Financial Services Segment Burst: Winter 2024

Financial Services Segment Burst: Winter 2024

Financial Services Segment Burst: Winter 2024 - Intext Image

In the Winter 2024 Financial Services Segment Burst, we explore the most recent trends in the sector including top contingent tech roles, human and AI collaboration in hiring, and the latest finance takeaways from our Global Workforce of the Future report. 


Examining top contingent positions in finance

Contingent labour has become essential in the financial services industry, providing workforce solutions and addressing many labour challenges.

Moreover, firms that have successfully recruited contingent workers regard them as strategic assets rather than procurement costs, with increased organisational flexibility and a strategic advantage when executing critical projects.

Contract roles such as accountants, financial analysts, compliance and risk management specialists, and fintech business analysts are becoming increasingly vital. Accountants leverage digital technologies to focus on strategic tasks, while financial analysts interpret complex financial data and forecast trends. Compliance and risk management specialists navigate regulatory changes and uncertainties, ensuring adherence to standards and risk mitigation.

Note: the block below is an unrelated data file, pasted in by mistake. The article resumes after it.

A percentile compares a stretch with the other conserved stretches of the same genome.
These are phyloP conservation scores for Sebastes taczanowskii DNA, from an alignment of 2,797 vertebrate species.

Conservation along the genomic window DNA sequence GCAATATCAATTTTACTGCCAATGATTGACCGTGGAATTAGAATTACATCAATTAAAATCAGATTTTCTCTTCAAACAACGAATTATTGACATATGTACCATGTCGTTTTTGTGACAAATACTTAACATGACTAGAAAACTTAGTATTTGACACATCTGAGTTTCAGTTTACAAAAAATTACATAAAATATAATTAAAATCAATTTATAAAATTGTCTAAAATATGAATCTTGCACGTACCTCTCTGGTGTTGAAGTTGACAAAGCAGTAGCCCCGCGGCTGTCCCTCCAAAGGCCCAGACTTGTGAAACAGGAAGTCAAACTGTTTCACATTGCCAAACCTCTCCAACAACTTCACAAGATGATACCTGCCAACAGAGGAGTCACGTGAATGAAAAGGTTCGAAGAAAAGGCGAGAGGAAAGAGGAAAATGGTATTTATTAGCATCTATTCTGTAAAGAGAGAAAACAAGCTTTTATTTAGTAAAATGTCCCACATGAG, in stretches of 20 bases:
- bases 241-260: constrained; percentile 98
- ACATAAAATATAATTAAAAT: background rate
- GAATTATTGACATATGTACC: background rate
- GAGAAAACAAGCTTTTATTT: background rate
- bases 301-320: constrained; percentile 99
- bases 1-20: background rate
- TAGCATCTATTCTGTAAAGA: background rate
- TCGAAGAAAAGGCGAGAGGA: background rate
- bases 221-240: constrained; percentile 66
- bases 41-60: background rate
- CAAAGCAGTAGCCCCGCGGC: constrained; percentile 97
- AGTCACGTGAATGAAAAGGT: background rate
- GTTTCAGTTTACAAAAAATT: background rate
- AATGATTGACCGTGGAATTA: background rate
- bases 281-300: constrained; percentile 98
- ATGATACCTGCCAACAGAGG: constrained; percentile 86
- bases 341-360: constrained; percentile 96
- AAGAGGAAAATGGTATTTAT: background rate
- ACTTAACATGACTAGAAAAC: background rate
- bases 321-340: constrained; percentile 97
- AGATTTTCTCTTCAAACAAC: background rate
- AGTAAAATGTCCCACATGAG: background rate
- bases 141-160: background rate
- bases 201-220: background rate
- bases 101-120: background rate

Meanwhile, fintech business analysts bridge the gap between finance and technology, driving innovation in the sector. After examining 2023 data from our Managed Service Provider (MSP) programmes in the financial services sector, we observed distinct trends in allocating contingent roles.

Our data reveals the three top contingent roles in 2023 and their corresponding average time to fill: Application Engineer (25.7 days), Project Manager (6.6 days), and Project Analyst (7.1 days).